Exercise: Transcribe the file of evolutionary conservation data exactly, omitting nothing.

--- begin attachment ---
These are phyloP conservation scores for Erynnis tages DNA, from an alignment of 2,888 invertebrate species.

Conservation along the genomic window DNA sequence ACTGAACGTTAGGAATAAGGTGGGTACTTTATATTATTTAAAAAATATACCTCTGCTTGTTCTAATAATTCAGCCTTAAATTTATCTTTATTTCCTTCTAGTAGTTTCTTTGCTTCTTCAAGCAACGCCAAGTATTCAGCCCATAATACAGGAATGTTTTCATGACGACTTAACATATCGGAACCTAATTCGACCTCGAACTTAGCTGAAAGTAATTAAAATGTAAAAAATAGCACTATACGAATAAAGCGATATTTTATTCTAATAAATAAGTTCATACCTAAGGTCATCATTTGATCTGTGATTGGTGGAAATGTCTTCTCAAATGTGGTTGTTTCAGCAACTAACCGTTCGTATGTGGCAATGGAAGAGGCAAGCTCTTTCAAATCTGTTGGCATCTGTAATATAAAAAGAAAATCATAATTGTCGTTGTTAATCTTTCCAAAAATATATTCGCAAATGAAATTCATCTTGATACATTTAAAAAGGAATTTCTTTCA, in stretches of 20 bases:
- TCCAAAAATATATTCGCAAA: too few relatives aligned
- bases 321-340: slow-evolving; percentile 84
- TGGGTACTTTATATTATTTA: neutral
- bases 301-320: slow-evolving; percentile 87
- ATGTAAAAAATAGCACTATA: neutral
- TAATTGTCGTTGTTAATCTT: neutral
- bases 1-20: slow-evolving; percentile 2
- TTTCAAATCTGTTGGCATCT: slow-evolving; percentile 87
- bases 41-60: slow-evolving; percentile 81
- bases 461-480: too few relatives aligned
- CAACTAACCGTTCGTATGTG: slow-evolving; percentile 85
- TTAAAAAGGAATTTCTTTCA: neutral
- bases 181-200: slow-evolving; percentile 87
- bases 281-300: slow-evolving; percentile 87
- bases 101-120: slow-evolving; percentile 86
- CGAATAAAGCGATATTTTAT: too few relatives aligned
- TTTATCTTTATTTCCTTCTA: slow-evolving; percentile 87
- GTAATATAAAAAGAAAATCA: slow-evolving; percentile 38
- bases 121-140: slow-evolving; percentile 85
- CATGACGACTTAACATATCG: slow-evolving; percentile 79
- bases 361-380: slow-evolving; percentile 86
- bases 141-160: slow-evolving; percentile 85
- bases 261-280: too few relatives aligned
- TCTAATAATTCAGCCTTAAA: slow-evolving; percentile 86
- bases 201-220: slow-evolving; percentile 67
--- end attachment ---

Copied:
These are phyloP conservation scores for Erynnis tages DNA, from an alignment of 2,888 invertebrate species.

Conservation along the genomic window DNA sequence ACTGAACGTTAGGAATAAGGTGGGTACTTTATATTATTTAAAAAATATACCTCTGCTTGTTCTAATAATTCAGCCTTAAATTTATCTTTATTTCCTTCTAGTAGTTTCTTTGCTTCTTCAAGCAACGCCAAGTATTCAGCCCATAATACAGGAATGTTTTCATGACGACTTAACATATCGGAACCTAATTCGACCTCGAACTTAGCTGAAAGTAATTAAAATGTAAAAAATAGCACTATACGAATAAAGCGATATTTTATTCTAATAAATAAGTTCATACCTAAGGTCATCATTTGATCTGTGATTGGTGGAAATGTCTTCTCAAATGTGGTTGTTTCAGCAACTAACCGTTCGTATGTGGCAATGGAAGAGGCAAGCTCTTTCAAATCTGTTGGCATCTGTAATATAAAAAGAAAATCATAATTGTCGTTGTTAATCTTTCCAAAAATATATTCGCAAATGAAATTCATCTTGATACATTTAAAAAGGAATTTCTTTCA, in stretches of 20 bases:
- TCCAAAAATATATTCGCAAA: too few relatives aligned
- bases 321-340: slow-evolving; percentile 84
- TGGGTACTTTATATTATTTA: neutral
- bases 301-320: slow-evolving; percentile 87
- ATGTAAAAAATAGCACTATA: neutral
- TAATTGTCGTTGTTAATCTT: neutral
- bases 1-20: slow-evolving; percentile 2
- TTTCAAATCTGTTGGCATCT: slow-evolving; percentile 87
- bases 41-60: slow-evolving; percentile 81
- bases 461-480: too few relatives aligned
- CAACTAACCGTTCGTATGTG: slow-evolving; percentile 85
- TTAAAAAGGAATTTCTTTCA: neutral
- bases 181-200: slow-evolving; percentile 87
- bases 281-300: slow-evolving; percentile 87
- bases 101-120: slow-evolving; percentile 86
- CGAATAAAGCGATATTTTAT: too few relatives aligned
- TTTATCTTTATTTCCTTCTA: slow-evolving; percentile 87
- GTAATATAAAAAGAAAATCA: slow-evolving; percentile 38
- bases 121-140: slow-evolving; percentile 85
- CATGACGACTTAACATATCG: slow-evolving; percentile 79
- bases 361-380: slow-evolving; percentile 86
- bases 141-160: slow-evolving; percentile 85
- bases 261-280: too few relatives aligned
- TCTAATAATTCAGCCTTAAA: slow-evolving; percentile 86
- bases 201-220: slow-evolving; percentile 67